#ColoradoRiver: Gov. Hickenlooper endorses Gross Reservoir Expansion Project — @DenverWater #COriver

The dam that forms Gross Reservoir, located in the mountains west of Boulder. Photo: Brent Gardner-Smith/Aspen Journalism
The dam that forms Gross Reservoir, located in the mountains west of Boulder. Photo: Brent Gardner-Smith/Aspen Journalism

Here’s the release from Denver Water (Stacy Chesney/Travis Thompson):

Colorado Gov. John Hickenlooper has officially endorsed Denver Water’s proposed Gross Reservoir Expansion Project as a model for achieving a balanced approach to environmental protection and water supply development through an inclusive and collaborative public process.

The endorsement follows the Colorado Department of Public Health and Environment’s issuance of a Section 401 Water Quality Certification on June 23, 2016, which ensures compliance with state water quality standards. The certification confirms that Denver Water’s commitment to extensive mitigation and enhancement measures for the project will result in a net environmental benefit.

“The state’s responsibility is to ensure we do the right thing for Colorado’s future, and this project is vital infrastructure for our economy and the environment,” said Colorado Gov. John Hickenlooper. “The partnerships and collaboration between Denver Water, the West Slope and conservation organizations associated with this project are just what the Colorado Water Plan is all about.”

The Gross Reservoir Expansion Project — also known as the Moffat Collection System Project — will strengthen Denver Water’s system against drought and climate change by nearly tripling the capacity of Gross Reservoir, located in Boulder County.

“Colorado is a growing and dynamic state,” said Denver Water CEO Jim Lochhead. “Denver Water has the critical responsibility to sustain over 25 percent of the state’s population and the majority of our economy for decades to come.”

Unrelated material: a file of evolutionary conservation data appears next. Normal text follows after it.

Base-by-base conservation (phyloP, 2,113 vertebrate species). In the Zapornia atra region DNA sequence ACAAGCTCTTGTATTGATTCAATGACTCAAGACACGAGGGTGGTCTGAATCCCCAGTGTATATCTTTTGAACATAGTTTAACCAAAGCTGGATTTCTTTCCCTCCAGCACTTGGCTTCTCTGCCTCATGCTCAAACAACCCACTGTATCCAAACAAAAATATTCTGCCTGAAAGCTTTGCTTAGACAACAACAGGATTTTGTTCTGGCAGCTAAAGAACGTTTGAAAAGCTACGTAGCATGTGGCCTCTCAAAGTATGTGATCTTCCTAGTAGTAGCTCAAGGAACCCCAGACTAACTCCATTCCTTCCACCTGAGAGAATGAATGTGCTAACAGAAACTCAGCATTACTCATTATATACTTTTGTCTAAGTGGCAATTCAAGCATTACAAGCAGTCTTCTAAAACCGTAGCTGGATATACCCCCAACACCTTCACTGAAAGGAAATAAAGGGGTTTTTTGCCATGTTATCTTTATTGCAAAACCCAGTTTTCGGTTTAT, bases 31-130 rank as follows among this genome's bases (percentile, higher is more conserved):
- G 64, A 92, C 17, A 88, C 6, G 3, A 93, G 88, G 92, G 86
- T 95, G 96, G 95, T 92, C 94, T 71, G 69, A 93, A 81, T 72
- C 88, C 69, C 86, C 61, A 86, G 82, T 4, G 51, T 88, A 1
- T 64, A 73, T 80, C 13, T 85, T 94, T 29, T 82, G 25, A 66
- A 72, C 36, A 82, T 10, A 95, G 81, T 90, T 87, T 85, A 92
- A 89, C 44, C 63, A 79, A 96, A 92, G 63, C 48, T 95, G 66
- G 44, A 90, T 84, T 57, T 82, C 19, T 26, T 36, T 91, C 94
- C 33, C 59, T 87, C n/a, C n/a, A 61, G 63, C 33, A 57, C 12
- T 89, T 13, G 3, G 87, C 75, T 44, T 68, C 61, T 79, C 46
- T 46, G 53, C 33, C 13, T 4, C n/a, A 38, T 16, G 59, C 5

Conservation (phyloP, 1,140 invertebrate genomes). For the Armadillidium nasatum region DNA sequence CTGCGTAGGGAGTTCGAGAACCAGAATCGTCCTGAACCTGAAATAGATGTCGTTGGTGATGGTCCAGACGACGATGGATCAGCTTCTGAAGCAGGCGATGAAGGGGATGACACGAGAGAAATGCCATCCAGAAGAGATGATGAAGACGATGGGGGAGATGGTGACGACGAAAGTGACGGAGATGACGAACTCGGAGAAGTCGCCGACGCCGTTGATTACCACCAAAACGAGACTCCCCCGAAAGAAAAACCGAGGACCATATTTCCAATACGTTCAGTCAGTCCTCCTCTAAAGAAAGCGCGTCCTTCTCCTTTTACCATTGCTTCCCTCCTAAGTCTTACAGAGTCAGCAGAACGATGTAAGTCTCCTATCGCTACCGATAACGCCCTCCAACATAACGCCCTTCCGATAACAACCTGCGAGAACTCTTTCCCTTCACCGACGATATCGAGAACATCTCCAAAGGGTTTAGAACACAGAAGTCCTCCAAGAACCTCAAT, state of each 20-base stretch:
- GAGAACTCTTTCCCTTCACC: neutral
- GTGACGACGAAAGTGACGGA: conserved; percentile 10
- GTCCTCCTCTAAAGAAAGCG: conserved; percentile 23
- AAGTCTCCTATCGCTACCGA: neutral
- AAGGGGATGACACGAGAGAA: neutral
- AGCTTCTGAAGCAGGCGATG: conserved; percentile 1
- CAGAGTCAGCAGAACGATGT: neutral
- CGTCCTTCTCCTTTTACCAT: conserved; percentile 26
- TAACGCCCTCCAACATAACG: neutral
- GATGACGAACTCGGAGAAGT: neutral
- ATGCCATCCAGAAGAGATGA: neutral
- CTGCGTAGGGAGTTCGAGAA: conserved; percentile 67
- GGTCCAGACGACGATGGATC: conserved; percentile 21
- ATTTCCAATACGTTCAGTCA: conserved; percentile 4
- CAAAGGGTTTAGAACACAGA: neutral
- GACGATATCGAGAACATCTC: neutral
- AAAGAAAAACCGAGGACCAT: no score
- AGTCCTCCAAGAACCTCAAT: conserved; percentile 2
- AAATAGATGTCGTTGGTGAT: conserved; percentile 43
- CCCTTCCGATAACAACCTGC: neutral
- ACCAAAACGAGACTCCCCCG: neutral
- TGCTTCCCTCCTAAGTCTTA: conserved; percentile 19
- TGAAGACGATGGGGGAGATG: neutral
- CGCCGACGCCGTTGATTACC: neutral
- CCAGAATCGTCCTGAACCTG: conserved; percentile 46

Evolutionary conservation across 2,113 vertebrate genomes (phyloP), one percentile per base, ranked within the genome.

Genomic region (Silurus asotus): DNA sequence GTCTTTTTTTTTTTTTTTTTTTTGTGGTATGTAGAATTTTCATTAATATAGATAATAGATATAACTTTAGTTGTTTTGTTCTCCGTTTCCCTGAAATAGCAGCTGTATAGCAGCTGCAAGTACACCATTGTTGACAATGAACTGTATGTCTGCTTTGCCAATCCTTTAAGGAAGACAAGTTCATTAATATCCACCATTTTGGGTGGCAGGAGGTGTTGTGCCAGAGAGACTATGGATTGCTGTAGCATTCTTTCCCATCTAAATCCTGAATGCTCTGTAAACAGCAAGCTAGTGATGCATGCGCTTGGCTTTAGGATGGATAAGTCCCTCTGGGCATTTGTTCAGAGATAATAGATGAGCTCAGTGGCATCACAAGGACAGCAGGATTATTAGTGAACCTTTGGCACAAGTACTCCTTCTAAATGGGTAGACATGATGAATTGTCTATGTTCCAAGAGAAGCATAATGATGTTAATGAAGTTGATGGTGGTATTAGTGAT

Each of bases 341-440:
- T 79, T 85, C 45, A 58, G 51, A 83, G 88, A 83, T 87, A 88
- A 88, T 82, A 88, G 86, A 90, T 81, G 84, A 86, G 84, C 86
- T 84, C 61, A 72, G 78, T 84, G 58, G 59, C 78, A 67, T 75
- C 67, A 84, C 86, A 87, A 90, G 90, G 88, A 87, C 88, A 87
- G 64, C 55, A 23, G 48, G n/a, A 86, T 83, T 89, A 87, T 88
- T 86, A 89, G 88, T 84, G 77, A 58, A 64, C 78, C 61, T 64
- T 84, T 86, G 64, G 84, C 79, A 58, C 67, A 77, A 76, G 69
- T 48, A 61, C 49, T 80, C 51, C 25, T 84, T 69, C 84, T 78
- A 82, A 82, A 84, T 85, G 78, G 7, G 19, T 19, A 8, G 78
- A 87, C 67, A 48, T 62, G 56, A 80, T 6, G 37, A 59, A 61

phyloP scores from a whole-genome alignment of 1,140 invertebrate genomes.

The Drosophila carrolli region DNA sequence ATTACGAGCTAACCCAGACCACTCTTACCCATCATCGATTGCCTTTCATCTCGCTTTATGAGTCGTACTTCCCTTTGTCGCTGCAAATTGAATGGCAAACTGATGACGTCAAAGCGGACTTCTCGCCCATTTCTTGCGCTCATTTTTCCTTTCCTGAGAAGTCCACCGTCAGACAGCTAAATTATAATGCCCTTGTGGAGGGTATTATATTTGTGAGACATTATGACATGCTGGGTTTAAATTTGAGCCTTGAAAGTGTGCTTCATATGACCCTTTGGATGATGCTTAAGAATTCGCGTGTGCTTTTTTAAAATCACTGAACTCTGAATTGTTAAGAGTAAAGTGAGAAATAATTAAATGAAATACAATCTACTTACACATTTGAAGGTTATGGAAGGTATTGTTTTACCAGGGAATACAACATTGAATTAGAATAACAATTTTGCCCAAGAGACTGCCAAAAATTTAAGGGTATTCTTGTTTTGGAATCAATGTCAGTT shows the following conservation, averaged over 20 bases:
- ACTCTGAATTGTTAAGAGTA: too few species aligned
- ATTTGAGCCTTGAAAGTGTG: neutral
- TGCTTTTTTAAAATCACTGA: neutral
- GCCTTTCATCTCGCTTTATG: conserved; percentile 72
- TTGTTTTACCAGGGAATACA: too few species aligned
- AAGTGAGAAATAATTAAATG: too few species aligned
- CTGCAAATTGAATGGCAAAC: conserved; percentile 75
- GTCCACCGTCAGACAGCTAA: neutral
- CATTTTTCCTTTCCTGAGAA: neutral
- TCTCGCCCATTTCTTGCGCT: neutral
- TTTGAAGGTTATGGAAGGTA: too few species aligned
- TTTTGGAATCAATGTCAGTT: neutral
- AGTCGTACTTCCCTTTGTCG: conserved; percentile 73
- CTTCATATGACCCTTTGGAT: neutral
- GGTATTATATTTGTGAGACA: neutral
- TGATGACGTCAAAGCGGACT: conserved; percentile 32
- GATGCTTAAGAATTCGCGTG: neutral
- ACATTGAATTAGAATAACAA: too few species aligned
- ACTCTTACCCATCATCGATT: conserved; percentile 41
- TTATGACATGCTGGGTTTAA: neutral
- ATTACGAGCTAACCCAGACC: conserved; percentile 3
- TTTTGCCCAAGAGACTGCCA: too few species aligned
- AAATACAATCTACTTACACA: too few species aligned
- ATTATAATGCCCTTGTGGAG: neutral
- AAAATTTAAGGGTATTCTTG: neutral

Since 2003, Denver Water has been involved in federal, state and local permitting processes to evaluate the proposed project and develop ways to not only mitigate identified impacts, but also to enhance the aquatic environment and the economy of Colorado. The 401 certification — one of the major regulatory requirements — recognizes and builds upon other existing Denver Water agreements such as the landmark Colorado River Cooperative Agreement, Learning by Doing cooperative effort and the Grand County Mitigation and Enhancement Coordination Plan.

“The Denver metropolitan area is tied to the economic and environmental health of the rest of the state, and Denver Water is committed to undertake this project in a way that enhances Colorado’s values,” said Lochhead.

Denver Water expects to secure all of the major permits for the project by the end of 2017. The estimated cost of the project is about $380 million, which includes design, management, permitting, mitigation and construction.

Visit http://grossreservoir.org to read more about the project and http://denverwaterblog.org for videos with voices from a few of the many project supporters including, Gov. Hickenlooper, Western Resource Advocates, Trout Unlimited, Colorado Water Conservation Board and Colorado Parks and Wildlife.

Here’s a post from Brent Gardner-Smith (Aspen Journalism) dealing with the subject but with a West Slope angle.

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